MARINElife Survey Birkenhead to Belfast 21st -22nd of May 2016.


An early start to get to Liverpool in time for boarding the Stena Lagan began at 05:00am and due to hardy any traffic I was in Birkenhead in plenty of time to enjoy a good breakfast and time to check out the local birds on the river Mersey.


Once through check-in, I with other foot passengers, were taken by bus to the ship and I was soon onboard and heading for the reception team. As with last month’s survey I was allocated a cabin by the very helpful Crystal in the passenger office. Upon leaving my personal items in my cabin and returning to the passenger lounge, she then escorted me to meet the Captain on the bridge. 


Our route would take us west towards the Isle of Man, passing its southern point and then on the Northern Ireland and to the port of Belfast.


As the ship left the Mersey docks there was a very heavy down-pour and my thoughts turned to possibly surveying in foul weather with no hope of seeing anything!


As the Stena Lagan moved along the Mersey the weather abated and as we passed Crosby Beach the rain stopped, the view cleared and it stayed almost clear all the way to within an hour of Belfast Port.


The first of two Grey Seal was seen in the Crosby Beach area, quickly followed by a second ten minutes later.


Birds were very few and far between on or over the sea until the ship was out in to Liverpool bay. The usual Cormorants were loitering on the navigation buoys and the first Terns were seen. 

As I looked out from my superb vantage point on the starboard wing of the bridge, I was assisted by one of the crew who kindly set up the wing instrument panel so that it showed me all the relevant readings that are needed to conduct a successful survey.

Gannet rafting after an unsuccessful dive!
 The ship sailed through Liverpool Bay and I looked beyond the stern where the high speed Steam Packet ship could be seen as it was fast approaching a tanker at anchor. The ship’s name was “Merganser” a very apt name seeing as identifying birds was part of the survey!  


The Merganser Tanker
Sadly this survey did not produce any cetaceans but it did give me sightings of notable birds such as, Black Guillemots, Sandwich Terns, Arctic Terns and Eider Ducks.


The usual birds seen at sea made many passes in front of the bows and were also recorded over the starboard side. One species that always stands out is the Kittiwake (a real sea gull) both adult and juvenile where seen throughout the voyage. General Kittiwake records are down across the UK so it was good to see good numbers of these threatened birds!

 With an hour from the port of Belfast the weather changed to light rain, then thunder and lightning was heard and then I concluded the survey as the torrential rain made it impossible to carry on the survey as I couldn’t see anything.

A brief respite gave views of 3 Eider Duck and a total of 6 Black Guillemot. As we docked the ship was surrounded by many gulls and Common Terns and a Grey Seal feeding in the wake created by the ships manoeuvres. 

Harland & Wolffe Shipyard
  The rain stopped and the sun came out which gave superb views of the port including the world famous Harland and Wolffe shipyard. And as with the aptly named ship earlier, alongside was a drilling platform by the name of “Borgholm Dolphin”. I look forward to doing this survey route again maybe later this year or again next year?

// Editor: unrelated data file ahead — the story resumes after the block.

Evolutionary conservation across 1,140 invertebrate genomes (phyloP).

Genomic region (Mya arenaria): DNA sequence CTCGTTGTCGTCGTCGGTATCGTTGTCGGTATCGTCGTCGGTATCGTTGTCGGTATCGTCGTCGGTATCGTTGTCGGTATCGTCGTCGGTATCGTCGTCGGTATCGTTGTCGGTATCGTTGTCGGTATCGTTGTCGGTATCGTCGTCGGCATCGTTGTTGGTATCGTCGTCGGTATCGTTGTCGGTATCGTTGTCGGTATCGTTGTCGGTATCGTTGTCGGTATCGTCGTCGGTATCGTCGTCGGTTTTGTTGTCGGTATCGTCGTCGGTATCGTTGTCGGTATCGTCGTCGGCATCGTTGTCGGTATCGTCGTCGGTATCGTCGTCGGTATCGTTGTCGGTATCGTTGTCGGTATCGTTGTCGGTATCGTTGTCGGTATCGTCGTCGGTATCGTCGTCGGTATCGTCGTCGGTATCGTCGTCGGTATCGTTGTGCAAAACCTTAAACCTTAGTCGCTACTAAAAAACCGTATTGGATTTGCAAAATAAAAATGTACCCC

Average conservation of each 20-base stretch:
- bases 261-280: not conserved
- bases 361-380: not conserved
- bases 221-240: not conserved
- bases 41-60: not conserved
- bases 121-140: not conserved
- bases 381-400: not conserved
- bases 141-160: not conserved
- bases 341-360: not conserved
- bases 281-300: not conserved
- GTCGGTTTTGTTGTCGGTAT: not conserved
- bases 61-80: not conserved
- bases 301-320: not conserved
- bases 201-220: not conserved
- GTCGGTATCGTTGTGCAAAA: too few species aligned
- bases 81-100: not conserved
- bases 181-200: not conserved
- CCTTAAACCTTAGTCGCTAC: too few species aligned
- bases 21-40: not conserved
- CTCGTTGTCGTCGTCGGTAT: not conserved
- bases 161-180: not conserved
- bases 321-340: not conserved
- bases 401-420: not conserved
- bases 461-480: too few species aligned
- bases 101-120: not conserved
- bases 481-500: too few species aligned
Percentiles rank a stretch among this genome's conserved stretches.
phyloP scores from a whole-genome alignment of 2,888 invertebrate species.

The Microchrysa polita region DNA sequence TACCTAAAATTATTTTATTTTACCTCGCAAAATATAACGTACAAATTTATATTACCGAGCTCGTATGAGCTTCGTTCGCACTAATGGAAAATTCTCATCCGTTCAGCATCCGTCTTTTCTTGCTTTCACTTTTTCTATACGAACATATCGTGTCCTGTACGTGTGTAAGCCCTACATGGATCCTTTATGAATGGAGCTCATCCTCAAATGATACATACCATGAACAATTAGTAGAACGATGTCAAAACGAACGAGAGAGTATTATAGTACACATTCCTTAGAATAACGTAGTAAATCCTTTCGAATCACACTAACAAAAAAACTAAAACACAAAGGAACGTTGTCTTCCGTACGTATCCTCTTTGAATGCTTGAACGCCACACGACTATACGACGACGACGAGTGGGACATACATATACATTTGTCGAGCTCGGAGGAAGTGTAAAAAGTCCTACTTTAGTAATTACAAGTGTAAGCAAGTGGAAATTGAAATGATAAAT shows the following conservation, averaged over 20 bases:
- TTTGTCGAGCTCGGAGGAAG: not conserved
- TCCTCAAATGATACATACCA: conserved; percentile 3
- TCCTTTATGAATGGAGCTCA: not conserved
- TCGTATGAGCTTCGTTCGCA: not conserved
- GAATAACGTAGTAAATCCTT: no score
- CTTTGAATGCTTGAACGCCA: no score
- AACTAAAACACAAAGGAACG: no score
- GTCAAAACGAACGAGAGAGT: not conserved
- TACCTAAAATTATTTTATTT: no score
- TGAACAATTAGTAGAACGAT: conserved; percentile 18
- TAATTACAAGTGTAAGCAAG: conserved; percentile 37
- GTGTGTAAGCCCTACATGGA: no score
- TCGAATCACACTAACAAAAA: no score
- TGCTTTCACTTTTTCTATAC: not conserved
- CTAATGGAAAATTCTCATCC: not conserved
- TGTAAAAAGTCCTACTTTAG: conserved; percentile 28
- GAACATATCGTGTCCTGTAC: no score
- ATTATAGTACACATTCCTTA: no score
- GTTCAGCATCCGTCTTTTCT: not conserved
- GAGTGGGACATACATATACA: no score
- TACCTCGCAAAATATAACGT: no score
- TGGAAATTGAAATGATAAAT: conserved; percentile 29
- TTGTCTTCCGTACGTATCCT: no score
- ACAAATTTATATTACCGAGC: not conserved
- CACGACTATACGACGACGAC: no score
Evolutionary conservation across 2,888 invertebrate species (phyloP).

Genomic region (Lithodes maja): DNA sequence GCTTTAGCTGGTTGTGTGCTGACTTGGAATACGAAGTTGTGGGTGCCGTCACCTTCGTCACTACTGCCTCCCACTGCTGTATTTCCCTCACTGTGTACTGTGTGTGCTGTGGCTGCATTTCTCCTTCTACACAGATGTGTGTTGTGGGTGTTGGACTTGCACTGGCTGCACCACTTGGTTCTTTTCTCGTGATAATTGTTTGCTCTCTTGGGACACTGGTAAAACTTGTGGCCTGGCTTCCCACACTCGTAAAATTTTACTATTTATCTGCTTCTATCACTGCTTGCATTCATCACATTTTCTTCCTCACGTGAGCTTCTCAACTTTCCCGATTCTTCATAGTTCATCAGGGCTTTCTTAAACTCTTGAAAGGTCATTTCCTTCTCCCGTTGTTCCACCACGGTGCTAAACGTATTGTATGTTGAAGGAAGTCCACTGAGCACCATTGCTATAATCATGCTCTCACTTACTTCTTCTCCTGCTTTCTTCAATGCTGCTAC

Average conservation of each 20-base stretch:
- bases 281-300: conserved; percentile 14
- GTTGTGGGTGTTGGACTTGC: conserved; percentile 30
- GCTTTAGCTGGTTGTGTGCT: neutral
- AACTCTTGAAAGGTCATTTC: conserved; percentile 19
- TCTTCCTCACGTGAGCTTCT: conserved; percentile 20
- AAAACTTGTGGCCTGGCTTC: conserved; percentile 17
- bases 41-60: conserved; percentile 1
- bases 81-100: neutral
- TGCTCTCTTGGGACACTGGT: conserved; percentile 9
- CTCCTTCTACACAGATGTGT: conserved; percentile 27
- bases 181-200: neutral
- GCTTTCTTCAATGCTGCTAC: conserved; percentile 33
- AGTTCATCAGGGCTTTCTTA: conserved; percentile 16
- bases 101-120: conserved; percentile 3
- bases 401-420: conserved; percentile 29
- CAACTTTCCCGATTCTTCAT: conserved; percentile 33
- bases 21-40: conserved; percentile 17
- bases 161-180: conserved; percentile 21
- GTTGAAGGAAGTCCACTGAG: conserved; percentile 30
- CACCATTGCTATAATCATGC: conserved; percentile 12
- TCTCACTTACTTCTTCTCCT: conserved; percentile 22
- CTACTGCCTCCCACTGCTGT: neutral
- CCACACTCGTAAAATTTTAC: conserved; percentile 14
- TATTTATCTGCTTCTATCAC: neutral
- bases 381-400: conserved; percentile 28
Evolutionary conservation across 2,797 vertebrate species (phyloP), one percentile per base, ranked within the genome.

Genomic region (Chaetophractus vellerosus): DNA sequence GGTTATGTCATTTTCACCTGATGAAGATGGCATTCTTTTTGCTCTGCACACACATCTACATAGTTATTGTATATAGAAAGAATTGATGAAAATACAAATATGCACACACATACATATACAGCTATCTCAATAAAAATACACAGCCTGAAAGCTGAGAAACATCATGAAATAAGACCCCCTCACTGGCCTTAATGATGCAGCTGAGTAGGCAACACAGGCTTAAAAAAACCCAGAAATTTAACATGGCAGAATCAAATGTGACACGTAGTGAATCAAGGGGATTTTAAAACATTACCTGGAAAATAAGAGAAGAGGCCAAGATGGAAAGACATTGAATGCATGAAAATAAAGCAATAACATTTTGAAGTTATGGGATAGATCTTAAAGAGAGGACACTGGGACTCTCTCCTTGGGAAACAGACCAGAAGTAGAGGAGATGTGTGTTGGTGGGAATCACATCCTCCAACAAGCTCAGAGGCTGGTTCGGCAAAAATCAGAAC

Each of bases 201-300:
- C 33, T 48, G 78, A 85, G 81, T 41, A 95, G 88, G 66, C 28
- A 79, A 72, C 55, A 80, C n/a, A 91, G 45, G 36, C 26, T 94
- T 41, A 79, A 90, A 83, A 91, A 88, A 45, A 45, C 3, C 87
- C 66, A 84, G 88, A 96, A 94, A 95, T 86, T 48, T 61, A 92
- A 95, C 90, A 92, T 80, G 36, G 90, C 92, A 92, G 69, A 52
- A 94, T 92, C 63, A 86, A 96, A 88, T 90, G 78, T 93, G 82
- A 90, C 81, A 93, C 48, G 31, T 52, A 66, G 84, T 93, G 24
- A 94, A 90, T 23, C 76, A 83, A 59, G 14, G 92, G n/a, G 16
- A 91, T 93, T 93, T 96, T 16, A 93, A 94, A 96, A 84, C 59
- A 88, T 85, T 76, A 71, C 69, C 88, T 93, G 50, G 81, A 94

15th of May 2016 – Coventry & Warwickshire RSPB Group Trip to RSPB Lakenheath Fen.


Having missed some of the trips this season with commitments to surveying and wildlife officer weekends, I was looking forward to joining the company of fellow RSPB members on a trip to RSPB Lakenheath Fen which is situated near the village of Brandon in Suffolk. Ironically, many on the coach are regulars at a certain other reserve near a village called Brandon!


I left home in glorious sunshine after scraping a light covering of ice from the windscreen to make my way to Coventry to catch the coach at 07:00am. The coach left on time and as before the banter with the regulars was good spirited.


Arriving at RSPB Lakenheath Fen we all made our way off to explore the reserve.


Highlights of the day go to seven superb bird species that were seen throughout the day.


Firstly five Cuckoos were seen during the day with one female watched for some considerable time as it surveyed the reeds from its perch high in a tree.

Female Cuckoo
  It made many attempts to drop in to the reeds to what we all presumed was to lay an egg in either a Reed or Sedge Warblers nest?

Female Cuckoo over reed beds
 Whilst sitting overlooking the main lake, a drake Garganey and a Kingfisher were going about their business at the top end of the lake. Hearing booming Bittern, it wasn’t long before we had two sightings of two of them moving over the reeds.


As we walked around the reserve a total of six Marsh Harriers made an appearance, both female and male birds and a single Peregrine was seen high above footpath.


By far the most impressive bird of the day was that of the stunningly beautiful Hobby.I managed a total of twenty seven birds and following a few conversations later on, there were many more than that!


After lunch a walk along the dyke separating the reserve from the Little Ouse River gave up two Little Egrets and plenty of Greylag geese in the surrounding fields.

One of two Little Egrets